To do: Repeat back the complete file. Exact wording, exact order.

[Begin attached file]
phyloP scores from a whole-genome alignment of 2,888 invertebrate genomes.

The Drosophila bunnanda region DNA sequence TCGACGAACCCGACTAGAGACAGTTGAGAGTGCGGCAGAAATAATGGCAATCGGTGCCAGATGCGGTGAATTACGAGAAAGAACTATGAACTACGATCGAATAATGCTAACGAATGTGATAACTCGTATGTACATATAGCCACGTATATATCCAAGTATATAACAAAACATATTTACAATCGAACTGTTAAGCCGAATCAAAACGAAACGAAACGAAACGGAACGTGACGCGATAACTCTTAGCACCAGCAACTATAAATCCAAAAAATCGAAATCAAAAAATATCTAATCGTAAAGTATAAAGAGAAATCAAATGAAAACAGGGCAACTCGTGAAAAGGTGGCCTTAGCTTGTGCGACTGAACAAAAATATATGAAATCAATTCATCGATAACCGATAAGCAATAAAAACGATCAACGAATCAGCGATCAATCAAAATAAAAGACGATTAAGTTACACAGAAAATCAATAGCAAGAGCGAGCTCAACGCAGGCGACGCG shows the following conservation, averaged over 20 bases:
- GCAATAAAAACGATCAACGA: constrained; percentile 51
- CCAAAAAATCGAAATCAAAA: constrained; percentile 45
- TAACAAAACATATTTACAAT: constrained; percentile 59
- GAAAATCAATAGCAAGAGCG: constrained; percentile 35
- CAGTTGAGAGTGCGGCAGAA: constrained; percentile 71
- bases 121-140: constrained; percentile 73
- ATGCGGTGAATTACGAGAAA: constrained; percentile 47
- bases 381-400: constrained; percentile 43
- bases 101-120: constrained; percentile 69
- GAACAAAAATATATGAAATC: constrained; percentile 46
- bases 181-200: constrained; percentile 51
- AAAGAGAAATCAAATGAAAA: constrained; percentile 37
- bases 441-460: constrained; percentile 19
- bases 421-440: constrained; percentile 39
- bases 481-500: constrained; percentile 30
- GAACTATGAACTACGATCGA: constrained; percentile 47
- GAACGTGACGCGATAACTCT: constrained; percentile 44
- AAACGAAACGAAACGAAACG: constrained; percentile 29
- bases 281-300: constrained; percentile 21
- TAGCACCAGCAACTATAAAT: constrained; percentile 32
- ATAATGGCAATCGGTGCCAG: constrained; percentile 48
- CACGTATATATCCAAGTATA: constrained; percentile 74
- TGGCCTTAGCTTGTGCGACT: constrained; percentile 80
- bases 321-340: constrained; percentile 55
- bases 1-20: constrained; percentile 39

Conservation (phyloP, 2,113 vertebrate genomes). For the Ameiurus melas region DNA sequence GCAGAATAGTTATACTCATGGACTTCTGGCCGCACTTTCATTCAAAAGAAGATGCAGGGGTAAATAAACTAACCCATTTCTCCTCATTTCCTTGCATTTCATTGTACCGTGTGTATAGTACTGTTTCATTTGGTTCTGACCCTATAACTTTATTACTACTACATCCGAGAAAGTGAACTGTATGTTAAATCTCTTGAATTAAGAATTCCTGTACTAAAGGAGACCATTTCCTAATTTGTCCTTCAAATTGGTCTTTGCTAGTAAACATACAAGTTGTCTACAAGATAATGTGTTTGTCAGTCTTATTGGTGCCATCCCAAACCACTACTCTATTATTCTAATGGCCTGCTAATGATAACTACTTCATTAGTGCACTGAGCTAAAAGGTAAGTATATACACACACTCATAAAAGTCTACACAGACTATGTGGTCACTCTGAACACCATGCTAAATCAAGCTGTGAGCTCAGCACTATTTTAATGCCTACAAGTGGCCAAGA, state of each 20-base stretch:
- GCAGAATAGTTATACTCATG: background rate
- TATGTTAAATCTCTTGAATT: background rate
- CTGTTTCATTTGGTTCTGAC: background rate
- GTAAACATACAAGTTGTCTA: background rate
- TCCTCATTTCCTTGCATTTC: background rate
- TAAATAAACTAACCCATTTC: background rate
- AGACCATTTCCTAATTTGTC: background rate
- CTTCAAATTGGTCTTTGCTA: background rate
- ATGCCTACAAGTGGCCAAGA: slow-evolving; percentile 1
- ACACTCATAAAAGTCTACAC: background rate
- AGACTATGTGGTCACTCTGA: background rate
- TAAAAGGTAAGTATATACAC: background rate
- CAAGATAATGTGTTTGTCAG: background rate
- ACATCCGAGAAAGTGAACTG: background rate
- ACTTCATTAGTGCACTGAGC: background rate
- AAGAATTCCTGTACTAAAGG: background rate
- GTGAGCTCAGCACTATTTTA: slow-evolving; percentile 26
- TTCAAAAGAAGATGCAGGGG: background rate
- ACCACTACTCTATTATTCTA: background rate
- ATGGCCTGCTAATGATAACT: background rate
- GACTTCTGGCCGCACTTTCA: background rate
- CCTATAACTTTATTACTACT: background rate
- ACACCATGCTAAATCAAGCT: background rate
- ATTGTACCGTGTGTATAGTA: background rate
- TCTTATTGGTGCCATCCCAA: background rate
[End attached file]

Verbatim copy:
phyloP scores from a whole-genome alignment of 2,888 invertebrate genomes.

The Drosophila bunnanda region DNA sequence TCGACGAACCCGACTAGAGACAGTTGAGAGTGCGGCAGAAATAATGGCAATCGGTGCCAGATGCGGTGAATTACGAGAAAGAACTATGAACTACGATCGAATAATGCTAACGAATGTGATAACTCGTATGTACATATAGCCACGTATATATCCAAGTATATAACAAAACATATTTACAATCGAACTGTTAAGCCGAATCAAAACGAAACGAAACGAAACGGAACGTGACGCGATAACTCTTAGCACCAGCAACTATAAATCCAAAAAATCGAAATCAAAAAATATCTAATCGTAAAGTATAAAGAGAAATCAAATGAAAACAGGGCAACTCGTGAAAAGGTGGCCTTAGCTTGTGCGACTGAACAAAAATATATGAAATCAATTCATCGATAACCGATAAGCAATAAAAACGATCAACGAATCAGCGATCAATCAAAATAAAAGACGATTAAGTTACACAGAAAATCAATAGCAAGAGCGAGCTCAACGCAGGCGACGCG shows the following conservation, averaged over 20 bases:
- GCAATAAAAACGATCAACGA: constrained; percentile 51
- CCAAAAAATCGAAATCAAAA: constrained; percentile 45
- TAACAAAACATATTTACAAT: constrained; percentile 59
- GAAAATCAATAGCAAGAGCG: constrained; percentile 35
- CAGTTGAGAGTGCGGCAGAA: constrained; percentile 71
- bases 121-140: constrained; percentile 73
- ATGCGGTGAATTACGAGAAA: constrained; percentile 47
- bases 381-400: constrained; percentile 43
- bases 101-120: constrained; percentile 69
- GAACAAAAATATATGAAATC: constrained; percentile 46
- bases 181-200: constrained; percentile 51
- AAAGAGAAATCAAATGAAAA: constrained; percentile 37
- bases 441-460: constrained; percentile 19
- bases 421-440: constrained; percentile 39
- bases 481-500: constrained; percentile 30
- GAACTATGAACTACGATCGA: constrained; percentile 47
- GAACGTGACGCGATAACTCT: constrained; percentile 44
- AAACGAAACGAAACGAAACG: constrained; percentile 29
- bases 281-300: constrained; percentile 21
- TAGCACCAGCAACTATAAAT: constrained; percentile 32
- ATAATGGCAATCGGTGCCAG: constrained; percentile 48
- CACGTATATATCCAAGTATA: constrained; percentile 74
- TGGCCTTAGCTTGTGCGACT: constrained; percentile 80
- bases 321-340: constrained; percentile 55
- bases 1-20: constrained; percentile 39

Conservation (phyloP, 2,113 vertebrate genomes). For the Ameiurus melas region DNA sequence GCAGAATAGTTATACTCATGGACTTCTGGCCGCACTTTCATTCAAAAGAAGATGCAGGGGTAAATAAACTAACCCATTTCTCCTCATTTCCTTGCATTTCATTGTACCGTGTGTATAGTACTGTTTCATTTGGTTCTGACCCTATAACTTTATTACTACTACATCCGAGAAAGTGAACTGTATGTTAAATCTCTTGAATTAAGAATTCCTGTACTAAAGGAGACCATTTCCTAATTTGTCCTTCAAATTGGTCTTTGCTAGTAAACATACAAGTTGTCTACAAGATAATGTGTTTGTCAGTCTTATTGGTGCCATCCCAAACCACTACTCTATTATTCTAATGGCCTGCTAATGATAACTACTTCATTAGTGCACTGAGCTAAAAGGTAAGTATATACACACACTCATAAAAGTCTACACAGACTATGTGGTCACTCTGAACACCATGCTAAATCAAGCTGTGAGCTCAGCACTATTTTAATGCCTACAAGTGGCCAAGA, state of each 20-base stretch:
- GCAGAATAGTTATACTCATG: background rate
- TATGTTAAATCTCTTGAATT: background rate
- CTGTTTCATTTGGTTCTGAC: background rate
- GTAAACATACAAGTTGTCTA: background rate
- TCCTCATTTCCTTGCATTTC: background rate
- TAAATAAACTAACCCATTTC: background rate
- AGACCATTTCCTAATTTGTC: background rate
- CTTCAAATTGGTCTTTGCTA: background rate
- ATGCCTACAAGTGGCCAAGA: slow-evolving; percentile 1
- ACACTCATAAAAGTCTACAC: background rate
- AGACTATGTGGTCACTCTGA: background rate
- TAAAAGGTAAGTATATACAC: background rate
- CAAGATAATGTGTTTGTCAG: background rate
- ACATCCGAGAAAGTGAACTG: background rate
- ACTTCATTAGTGCACTGAGC: background rate
- AAGAATTCCTGTACTAAAGG: background rate
- GTGAGCTCAGCACTATTTTA: slow-evolving; percentile 26
- TTCAAAAGAAGATGCAGGGG: background rate
- ACCACTACTCTATTATTCTA: background rate
- ATGGCCTGCTAATGATAACT: background rate
- GACTTCTGGCCGCACTTTCA: background rate
- CCTATAACTTTATTACTACT: background rate
- ACACCATGCTAAATCAAGCT: background rate
- ATTGTACCGTGTGTATAGTA: background rate
- TCTTATTGGTGCCATCCCAA: background rate